The Hellbrunn Palace also includes a visit up the hill to the Volksundemuseum – Folklore Museum. This is a charming gem of a museum with examples of traditional costumes, hats, dresses, shoes, toys, art and more. It is a little museum but oh so fun!


Hellbrunn Palace also houses the “Sound of Music” Pavillion where the song “I am 16 going on 17” was performed. If you walk all the way to the entrance of the gardens, not far from the road you will find the Pavillion.

To read more about the Hellbrunn Palace and the trick fountains, click here.


**For photographs of Salzburg click here and find photos, prints, and canvas prints of Salzburg.


Top 10 Sights in Salzburg, Austria

Salzburg Fortress Austria

What to see in Salzburg, Austria


Top 10 Sights to See in Salzburg

1 – “The Sound of Music” is one reason to visit Salzburg. You can visit locations where they filmed, either creating your own treasure hunt or you can take an official tour. My suggestion… enjoy the city, see the sights, and when you get back home watch the movie again and you will find that you saw all of those places in the film!


2 – Hohensalzburg Fortress

This fortress is the castle that dominates the skyline above the city. The 900 year old fortress started as a sanctuary for archbishops, barracks, and a prison (all at different times of course). The fortress features a museum, small chapel, courtyards, and a Marionette museum (a small cave with a brief history and examples of marionettes which is fun for kids!). The fortress wall facing the city below provides a panoramic view.

How to get to the fortress? You can walk up the hill on a stone path or you can take the cable car. When you find the cable car entrance, the foot path is right next to it and continues up in a zig zag fashion. The cable car is included on the Salzburg Card so take advantage (the ride is literally 54 seconds), plus enjoy the ride! If you do not have the Salzburg card, there are a multitude of options for fortress tickets to include the cable car down only or up only (to see those options click here and scroll down for latest prices and hours). You should probably count on needing 2 to 3 hours to see the fortress (including getting there and back down to the town).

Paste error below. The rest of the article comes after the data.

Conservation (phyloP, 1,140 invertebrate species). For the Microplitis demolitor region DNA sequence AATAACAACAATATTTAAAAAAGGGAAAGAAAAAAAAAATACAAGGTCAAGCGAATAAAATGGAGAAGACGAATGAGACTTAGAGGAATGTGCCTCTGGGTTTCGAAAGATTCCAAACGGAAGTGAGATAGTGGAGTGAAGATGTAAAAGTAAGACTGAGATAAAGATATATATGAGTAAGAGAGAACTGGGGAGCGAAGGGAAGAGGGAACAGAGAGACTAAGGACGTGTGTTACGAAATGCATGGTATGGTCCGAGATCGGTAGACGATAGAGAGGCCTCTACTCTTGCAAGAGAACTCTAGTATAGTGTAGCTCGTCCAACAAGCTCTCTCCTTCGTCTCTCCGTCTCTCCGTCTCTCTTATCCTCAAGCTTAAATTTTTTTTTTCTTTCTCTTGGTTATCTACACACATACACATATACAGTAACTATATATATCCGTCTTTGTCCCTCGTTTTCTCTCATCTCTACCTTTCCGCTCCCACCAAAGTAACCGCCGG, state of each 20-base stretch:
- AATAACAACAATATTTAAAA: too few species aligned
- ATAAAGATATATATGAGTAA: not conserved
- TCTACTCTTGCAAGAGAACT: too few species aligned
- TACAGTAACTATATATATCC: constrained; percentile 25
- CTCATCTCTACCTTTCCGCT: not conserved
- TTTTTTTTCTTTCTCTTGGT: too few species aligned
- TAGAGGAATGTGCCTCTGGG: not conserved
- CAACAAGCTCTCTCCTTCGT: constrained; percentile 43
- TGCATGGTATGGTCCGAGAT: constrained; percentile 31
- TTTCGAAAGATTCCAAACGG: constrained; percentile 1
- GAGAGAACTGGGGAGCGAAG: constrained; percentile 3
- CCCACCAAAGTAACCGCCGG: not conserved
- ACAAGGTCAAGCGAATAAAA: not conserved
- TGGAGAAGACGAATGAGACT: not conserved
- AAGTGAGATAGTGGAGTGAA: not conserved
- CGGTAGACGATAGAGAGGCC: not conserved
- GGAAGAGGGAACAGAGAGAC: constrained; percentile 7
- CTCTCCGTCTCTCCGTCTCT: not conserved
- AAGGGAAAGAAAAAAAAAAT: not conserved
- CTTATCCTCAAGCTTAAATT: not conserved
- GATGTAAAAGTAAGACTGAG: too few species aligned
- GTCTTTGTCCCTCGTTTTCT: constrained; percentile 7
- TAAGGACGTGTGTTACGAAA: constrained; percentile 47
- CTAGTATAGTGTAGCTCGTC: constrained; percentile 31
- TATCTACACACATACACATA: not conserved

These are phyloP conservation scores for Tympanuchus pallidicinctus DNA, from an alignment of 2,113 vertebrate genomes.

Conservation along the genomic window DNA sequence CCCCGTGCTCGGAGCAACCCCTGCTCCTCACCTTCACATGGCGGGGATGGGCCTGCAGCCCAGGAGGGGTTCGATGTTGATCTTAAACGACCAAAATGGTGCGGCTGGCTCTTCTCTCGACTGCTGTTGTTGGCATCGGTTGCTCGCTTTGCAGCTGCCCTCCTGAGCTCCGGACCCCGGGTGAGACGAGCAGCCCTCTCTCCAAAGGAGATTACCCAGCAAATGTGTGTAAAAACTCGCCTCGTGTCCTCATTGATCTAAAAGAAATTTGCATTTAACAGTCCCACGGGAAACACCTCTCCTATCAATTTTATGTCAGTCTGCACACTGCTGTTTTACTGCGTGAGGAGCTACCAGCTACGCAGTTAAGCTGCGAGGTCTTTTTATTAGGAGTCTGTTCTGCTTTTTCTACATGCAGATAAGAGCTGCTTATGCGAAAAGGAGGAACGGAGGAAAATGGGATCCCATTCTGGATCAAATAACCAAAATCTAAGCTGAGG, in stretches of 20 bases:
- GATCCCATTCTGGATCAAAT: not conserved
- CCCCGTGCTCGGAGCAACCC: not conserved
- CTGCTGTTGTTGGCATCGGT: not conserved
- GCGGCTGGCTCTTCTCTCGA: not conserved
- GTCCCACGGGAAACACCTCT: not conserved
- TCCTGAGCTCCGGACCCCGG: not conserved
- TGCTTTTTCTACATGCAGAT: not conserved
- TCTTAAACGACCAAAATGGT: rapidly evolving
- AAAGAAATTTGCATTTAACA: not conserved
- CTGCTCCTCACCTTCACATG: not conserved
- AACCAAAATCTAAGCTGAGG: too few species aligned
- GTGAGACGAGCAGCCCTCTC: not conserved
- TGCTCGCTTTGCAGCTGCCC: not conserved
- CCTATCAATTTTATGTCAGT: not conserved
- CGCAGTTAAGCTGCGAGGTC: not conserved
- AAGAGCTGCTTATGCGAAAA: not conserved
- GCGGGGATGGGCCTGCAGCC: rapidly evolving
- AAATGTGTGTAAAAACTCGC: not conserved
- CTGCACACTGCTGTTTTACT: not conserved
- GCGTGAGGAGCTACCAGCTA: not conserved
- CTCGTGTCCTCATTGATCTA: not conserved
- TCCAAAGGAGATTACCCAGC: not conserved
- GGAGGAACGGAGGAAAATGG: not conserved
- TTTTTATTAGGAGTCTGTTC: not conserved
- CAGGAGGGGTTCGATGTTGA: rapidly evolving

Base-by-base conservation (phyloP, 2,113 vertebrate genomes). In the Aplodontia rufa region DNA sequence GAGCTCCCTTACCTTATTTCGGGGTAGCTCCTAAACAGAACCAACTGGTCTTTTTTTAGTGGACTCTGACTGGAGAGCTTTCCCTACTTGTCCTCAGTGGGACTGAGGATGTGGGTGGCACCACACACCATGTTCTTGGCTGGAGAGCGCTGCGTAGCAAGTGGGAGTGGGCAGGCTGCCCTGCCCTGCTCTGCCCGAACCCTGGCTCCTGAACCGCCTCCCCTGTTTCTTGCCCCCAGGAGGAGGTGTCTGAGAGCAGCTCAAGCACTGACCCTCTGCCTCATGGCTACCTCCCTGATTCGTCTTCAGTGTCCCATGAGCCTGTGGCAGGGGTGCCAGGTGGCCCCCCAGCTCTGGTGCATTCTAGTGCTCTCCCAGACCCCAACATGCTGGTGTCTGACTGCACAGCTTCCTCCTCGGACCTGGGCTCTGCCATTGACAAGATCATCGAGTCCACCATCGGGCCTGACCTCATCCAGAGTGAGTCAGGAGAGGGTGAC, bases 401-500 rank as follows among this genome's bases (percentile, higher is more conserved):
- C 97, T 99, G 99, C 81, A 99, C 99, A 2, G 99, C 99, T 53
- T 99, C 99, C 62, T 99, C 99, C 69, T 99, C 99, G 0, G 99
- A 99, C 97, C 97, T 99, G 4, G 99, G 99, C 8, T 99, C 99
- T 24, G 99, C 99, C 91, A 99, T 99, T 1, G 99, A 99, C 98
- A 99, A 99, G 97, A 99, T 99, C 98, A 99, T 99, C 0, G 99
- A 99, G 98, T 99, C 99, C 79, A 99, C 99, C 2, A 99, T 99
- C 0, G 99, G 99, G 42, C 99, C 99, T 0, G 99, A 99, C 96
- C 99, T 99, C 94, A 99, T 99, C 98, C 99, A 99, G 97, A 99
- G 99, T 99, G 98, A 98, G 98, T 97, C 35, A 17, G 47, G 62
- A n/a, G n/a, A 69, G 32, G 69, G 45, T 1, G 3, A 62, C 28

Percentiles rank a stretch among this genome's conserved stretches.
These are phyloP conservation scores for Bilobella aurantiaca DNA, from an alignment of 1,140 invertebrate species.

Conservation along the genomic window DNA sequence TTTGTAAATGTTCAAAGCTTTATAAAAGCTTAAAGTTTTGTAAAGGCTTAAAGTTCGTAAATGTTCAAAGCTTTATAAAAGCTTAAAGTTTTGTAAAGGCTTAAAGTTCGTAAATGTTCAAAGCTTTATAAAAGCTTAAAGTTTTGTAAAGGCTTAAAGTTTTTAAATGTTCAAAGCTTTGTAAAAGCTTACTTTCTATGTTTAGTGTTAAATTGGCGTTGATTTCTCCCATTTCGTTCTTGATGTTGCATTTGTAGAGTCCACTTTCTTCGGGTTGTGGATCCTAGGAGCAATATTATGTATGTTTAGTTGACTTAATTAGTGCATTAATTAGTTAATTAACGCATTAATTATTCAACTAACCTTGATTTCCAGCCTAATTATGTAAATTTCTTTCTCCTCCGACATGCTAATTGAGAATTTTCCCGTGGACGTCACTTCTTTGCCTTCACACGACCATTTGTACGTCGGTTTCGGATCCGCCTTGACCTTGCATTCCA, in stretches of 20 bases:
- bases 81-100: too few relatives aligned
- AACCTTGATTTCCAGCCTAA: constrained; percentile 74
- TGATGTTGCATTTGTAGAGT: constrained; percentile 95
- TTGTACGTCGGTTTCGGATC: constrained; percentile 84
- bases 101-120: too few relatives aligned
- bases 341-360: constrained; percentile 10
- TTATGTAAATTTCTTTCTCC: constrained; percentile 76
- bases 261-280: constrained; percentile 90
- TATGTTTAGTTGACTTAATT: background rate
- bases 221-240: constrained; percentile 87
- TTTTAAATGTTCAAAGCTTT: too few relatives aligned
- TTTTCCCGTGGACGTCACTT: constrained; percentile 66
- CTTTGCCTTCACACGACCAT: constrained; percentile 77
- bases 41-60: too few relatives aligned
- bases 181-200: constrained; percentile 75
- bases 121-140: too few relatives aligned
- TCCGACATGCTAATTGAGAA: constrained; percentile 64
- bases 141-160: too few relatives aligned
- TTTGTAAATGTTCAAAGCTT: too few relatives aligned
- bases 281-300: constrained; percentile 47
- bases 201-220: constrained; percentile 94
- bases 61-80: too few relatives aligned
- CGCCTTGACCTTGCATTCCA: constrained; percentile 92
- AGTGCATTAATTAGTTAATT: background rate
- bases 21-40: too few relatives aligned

3 – St. Peter’s Monastery and Catacombs

If you have visited catacombs in other cities, these are different in that there are no skeletons. These catacombs date back to the 700’s and are more like caves, carved into the side of the rock. You can walk through the entire complex (just past the cemetery).

4 – Salzburg Cathedral

After the catacombs, you can walk right to Salzburg Cathedral which is on Cathedral Square. The Cathedral was rebuilt three times after three separate fires, you can see the dates on the iron gates: 774, 1628 and 1959.


5 – DomQuartier Salzburg

Right in front of the Salzburg Cathedral, the building complex known as the DomQuartier makes for an interesting visit that takes you through galleries, stately rooms, museums, art collections, terraces, and the Cathedral organ loft. Sounds like a lot? It is! Allow for at least 2 hours, and you can walk through at a good clip while still admiring everything. You are not required to go on a tour, and in fact most rooms have informational signs in multiple languages.

The DomQuartier dates back 400 years. The building complex acted as a residence for the prince-archbishops. You will walk through stately halls, see art galleries and eventually find yourself on an outdoor terrace with panoramic views of the city. From the terrace you re-enter the Cathedral and since you’ll be two stories up in the Organ Gallery you’ll have a stupendous view of the Cathedral. After the Organ Gallery is the Cathedral Museum.